Coinbase withdraws the ‘backed by US dollars’ claim for the USDC stablecoin.

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The Coinbase website now claims that USD Coin is “backed by completely reserved assets,” as opposed to the now-defunct claim that it is “backed by US dollars in a bank account.”

USD Coin (USDC), Circle’s dollar-pegged stablecoin, appears to have lost one of its primary competitive advantages against Tether (USDT).

Following an audit that revealed that not all of USDC’s reserves were stored in cash, major crypto exchange Coinbase made an essential adjustment to the USD Coin page on its website. This contradicted the previous assertion that “each USDC is backed by one US dollar deposited in a bank account.”

Coinbase visitors are now greeted with a statement that says USDC is “backed by fully reserved assets” when they enter the USD Coin webpage. This new claim states:

“Each USDC is backed by one dollar or asset with equivalent fair value, which is held in accounts with US regulated financial institutions.”

Coinbase changed the promotional material for USDC. Source: Bloomberg

With a total market capitalisation of more than $28 billion, USD Coin is the eighth-largest cryptocurrency. USDC is also the second-largest stablecoin, trailing only Tether, which has almost $63 billion in total assets, according to its most recent Consolidated Reserves Report.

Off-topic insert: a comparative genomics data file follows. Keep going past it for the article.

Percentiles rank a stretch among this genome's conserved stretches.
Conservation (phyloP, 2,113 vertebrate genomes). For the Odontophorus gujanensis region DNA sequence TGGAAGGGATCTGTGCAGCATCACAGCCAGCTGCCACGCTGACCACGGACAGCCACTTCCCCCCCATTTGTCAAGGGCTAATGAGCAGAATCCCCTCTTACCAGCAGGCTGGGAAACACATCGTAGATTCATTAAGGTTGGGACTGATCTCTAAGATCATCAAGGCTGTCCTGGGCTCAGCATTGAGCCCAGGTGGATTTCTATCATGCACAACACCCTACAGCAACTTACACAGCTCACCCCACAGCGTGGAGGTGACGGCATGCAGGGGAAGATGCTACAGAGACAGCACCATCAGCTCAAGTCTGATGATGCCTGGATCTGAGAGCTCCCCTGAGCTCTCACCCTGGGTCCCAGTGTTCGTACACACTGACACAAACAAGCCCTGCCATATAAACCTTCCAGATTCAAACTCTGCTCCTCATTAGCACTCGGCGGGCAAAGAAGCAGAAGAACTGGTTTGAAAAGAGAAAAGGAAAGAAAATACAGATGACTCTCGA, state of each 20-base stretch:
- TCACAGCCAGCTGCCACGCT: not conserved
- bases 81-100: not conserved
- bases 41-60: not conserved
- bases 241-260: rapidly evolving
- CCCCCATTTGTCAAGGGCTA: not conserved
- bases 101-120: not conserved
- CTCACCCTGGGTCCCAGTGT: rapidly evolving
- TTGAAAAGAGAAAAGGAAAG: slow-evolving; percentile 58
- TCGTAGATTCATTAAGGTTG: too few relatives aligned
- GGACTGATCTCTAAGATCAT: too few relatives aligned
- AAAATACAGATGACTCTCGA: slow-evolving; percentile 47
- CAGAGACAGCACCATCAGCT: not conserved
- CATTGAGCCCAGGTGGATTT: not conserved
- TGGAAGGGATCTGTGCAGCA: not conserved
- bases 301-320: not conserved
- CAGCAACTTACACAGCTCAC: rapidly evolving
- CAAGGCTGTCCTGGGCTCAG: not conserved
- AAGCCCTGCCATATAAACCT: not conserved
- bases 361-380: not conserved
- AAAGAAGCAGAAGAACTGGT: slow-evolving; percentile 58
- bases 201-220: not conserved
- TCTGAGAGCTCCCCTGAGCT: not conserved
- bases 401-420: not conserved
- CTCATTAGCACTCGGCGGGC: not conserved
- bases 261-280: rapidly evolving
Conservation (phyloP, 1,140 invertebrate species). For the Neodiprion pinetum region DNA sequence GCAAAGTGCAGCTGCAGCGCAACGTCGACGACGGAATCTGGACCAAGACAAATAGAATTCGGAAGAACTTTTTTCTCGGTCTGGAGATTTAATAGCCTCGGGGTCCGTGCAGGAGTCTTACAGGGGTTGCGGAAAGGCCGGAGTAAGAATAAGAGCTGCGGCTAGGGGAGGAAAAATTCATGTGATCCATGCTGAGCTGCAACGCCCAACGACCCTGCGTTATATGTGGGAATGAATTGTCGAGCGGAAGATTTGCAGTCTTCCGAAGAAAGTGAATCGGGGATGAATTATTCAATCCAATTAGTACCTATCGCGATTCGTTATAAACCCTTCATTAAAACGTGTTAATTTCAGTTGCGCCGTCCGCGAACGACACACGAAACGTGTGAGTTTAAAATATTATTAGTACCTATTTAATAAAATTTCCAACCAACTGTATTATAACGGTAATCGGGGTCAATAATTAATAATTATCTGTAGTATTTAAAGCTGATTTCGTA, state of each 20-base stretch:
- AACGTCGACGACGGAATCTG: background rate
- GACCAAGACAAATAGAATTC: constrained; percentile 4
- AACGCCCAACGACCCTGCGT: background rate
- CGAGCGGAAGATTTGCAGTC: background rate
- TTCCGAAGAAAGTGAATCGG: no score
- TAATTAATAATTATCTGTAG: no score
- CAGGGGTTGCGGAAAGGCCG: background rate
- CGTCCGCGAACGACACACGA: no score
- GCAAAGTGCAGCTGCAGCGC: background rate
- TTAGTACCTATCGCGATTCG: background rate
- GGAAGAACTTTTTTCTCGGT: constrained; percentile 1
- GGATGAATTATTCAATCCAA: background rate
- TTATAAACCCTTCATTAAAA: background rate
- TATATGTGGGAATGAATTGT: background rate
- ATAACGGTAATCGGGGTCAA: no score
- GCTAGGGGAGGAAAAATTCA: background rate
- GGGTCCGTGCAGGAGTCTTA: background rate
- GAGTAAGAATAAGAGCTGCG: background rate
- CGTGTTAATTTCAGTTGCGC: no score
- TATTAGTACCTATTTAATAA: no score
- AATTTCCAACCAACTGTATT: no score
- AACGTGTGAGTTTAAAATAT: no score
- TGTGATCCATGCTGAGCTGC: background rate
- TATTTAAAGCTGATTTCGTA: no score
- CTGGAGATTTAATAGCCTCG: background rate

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USDC has grown in popularity as a stablecoin that is fully backed by US dollars since its debut. Tether, on the other hand, has been in hot water with authorities on multiple occasions due to unreported commercial paper accounting for about half of USDT’s total reserves.

However, according to an audit conducted by multi-national tax consultancy company Grant Horton, 61 percent of USDC’s reserves were stored in cash and cash equivalents, while 9 percent were held in commercial paper. Cash is defined in the audit report as deposits at banks and Government Obligation Money Market Funds, while cash equivalents are securities with an original maturity of less than or equal to 90 days.

The report revealed the USDC reserves include Yankee certificates of deposit and U.S. Treasuries and certainly are not “fully backed by U.S. dollar held in a bank account.” According to Bloomberg, the wording for the USD Coin on the website was changed the day the mainstream media contacted Coinbase about the report and related marketing material.

Coinbase spokesperson Andrew Schmitt reiterated to reporters that each USDC is backed by $1 or asset with equivalent fair value:

“Users can always redeem 1 USD Coin for US$1.00. We have added additional detail to our website for customers to understand more about USDC reserves.”

Circle, the business that manages USDC in collaboration with Coinbase under The Centre Consortium, recently revealed aspirations to become the United States’ first full-reserve national digital currency bank. Circle CEO Jeremy Allaire stated that the organisation is willing to operate under the oversight and risk management needs of regulators.

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As part of the statement, he stated that USDC will grow to “hundreds of billions of dollars in circulation,” supporting high-trust economic activity and becoming a popular instrument in financial services and online commerce applications.

 

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